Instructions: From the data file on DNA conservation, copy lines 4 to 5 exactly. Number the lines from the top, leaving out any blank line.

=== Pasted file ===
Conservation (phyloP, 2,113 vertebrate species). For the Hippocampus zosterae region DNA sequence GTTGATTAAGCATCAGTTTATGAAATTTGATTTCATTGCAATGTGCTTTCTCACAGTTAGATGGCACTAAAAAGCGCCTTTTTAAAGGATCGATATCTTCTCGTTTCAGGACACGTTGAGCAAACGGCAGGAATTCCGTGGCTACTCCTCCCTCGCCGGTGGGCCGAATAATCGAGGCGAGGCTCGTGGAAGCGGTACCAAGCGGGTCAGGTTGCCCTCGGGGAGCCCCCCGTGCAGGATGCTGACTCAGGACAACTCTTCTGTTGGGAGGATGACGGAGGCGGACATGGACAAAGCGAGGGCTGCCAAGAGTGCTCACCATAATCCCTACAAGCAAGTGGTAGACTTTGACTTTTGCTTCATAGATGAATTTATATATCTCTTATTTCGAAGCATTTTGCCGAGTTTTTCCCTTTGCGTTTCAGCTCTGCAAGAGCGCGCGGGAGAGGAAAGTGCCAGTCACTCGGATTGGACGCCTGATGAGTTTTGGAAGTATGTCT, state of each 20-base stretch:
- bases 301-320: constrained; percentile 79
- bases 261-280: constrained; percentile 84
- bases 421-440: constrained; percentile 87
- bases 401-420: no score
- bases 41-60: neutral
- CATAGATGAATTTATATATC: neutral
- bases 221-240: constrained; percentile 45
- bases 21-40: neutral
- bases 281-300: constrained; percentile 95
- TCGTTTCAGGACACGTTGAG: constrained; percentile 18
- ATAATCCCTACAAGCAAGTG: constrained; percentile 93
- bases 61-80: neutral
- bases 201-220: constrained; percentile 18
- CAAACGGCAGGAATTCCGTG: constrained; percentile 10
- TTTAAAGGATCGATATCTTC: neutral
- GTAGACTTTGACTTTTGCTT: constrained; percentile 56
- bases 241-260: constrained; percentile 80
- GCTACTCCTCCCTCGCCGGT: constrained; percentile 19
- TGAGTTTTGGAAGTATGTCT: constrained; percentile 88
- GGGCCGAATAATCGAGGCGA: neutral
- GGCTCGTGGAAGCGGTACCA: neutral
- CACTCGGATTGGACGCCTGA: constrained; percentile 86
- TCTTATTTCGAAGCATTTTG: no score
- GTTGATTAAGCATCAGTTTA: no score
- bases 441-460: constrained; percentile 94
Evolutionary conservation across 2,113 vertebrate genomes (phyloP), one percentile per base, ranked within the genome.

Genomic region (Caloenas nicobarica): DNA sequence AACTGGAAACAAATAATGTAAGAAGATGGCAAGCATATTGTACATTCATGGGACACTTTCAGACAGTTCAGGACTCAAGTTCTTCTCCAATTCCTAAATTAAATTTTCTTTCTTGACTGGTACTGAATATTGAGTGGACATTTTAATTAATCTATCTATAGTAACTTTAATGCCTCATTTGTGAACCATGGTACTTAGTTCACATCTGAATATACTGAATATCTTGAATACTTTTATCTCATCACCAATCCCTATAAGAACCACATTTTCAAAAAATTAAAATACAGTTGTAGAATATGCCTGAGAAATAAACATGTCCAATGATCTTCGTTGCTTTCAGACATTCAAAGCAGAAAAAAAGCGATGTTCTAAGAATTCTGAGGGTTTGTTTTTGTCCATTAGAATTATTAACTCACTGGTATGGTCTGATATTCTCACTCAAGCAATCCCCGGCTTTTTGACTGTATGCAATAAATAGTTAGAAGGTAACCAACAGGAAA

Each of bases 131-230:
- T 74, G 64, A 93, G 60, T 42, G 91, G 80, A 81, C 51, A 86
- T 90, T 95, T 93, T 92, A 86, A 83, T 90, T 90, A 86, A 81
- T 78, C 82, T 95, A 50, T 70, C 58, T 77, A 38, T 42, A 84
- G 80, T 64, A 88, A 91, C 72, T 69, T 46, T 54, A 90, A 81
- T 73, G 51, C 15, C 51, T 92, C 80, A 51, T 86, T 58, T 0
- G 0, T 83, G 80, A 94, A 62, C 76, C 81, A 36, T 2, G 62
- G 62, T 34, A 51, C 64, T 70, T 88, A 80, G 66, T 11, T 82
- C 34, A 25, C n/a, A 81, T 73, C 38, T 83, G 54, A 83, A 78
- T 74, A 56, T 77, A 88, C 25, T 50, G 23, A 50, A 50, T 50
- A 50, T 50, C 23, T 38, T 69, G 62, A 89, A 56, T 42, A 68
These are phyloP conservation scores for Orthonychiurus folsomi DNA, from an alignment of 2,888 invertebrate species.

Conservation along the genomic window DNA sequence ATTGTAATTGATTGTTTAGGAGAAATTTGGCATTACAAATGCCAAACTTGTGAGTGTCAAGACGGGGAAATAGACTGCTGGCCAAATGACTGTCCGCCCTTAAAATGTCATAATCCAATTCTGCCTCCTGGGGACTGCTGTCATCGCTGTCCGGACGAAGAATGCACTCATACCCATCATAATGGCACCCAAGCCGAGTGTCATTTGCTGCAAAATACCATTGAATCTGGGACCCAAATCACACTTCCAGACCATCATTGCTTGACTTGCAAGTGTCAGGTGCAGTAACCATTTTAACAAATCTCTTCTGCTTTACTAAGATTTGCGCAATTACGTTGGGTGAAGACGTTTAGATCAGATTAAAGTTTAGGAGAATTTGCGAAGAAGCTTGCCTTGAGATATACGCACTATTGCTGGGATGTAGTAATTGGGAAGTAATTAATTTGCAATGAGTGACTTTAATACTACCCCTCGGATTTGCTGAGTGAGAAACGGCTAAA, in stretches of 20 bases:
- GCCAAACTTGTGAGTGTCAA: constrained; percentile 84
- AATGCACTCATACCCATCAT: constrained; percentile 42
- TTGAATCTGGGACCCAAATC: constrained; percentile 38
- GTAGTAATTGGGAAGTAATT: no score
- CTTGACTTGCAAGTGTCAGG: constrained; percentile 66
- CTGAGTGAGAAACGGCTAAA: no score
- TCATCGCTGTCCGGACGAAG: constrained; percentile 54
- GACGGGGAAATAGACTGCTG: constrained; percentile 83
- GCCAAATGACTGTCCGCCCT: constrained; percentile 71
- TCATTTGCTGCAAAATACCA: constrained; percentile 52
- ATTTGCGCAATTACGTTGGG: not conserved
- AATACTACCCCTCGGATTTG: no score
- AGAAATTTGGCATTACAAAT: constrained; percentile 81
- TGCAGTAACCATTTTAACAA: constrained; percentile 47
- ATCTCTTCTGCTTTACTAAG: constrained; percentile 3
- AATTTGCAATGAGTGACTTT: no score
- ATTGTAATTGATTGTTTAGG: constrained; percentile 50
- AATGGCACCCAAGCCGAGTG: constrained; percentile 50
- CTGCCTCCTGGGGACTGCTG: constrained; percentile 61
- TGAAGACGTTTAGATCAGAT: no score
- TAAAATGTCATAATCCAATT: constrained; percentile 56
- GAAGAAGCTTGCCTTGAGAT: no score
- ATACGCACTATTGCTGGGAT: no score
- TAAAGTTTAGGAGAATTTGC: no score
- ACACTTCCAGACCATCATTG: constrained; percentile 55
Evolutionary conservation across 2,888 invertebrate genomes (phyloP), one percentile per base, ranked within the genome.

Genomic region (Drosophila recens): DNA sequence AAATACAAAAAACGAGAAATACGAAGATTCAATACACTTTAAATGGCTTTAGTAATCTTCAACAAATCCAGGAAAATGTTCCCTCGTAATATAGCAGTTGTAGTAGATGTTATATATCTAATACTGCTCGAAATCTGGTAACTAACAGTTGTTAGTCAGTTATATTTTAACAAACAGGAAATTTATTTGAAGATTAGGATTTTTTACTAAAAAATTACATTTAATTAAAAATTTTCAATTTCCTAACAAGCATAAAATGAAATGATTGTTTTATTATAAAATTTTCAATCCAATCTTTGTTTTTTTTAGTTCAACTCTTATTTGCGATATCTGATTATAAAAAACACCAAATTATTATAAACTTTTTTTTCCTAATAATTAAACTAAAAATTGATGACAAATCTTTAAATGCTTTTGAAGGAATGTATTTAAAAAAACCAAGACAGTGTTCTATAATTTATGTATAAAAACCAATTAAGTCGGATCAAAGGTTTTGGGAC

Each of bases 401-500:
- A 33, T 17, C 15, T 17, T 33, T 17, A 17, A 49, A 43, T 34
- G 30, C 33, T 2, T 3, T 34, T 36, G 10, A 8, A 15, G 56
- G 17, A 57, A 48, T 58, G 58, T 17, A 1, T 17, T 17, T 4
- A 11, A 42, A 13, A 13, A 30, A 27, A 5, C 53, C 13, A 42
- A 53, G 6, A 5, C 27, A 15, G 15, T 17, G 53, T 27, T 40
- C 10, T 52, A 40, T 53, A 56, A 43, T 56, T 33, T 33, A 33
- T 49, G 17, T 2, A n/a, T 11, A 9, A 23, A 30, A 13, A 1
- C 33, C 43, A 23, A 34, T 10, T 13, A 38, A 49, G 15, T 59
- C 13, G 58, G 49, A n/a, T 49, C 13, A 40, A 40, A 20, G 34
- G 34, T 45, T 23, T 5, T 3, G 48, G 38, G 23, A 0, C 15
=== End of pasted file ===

- bases 421-440: constrained; percentile 87
- bases 401-420: no score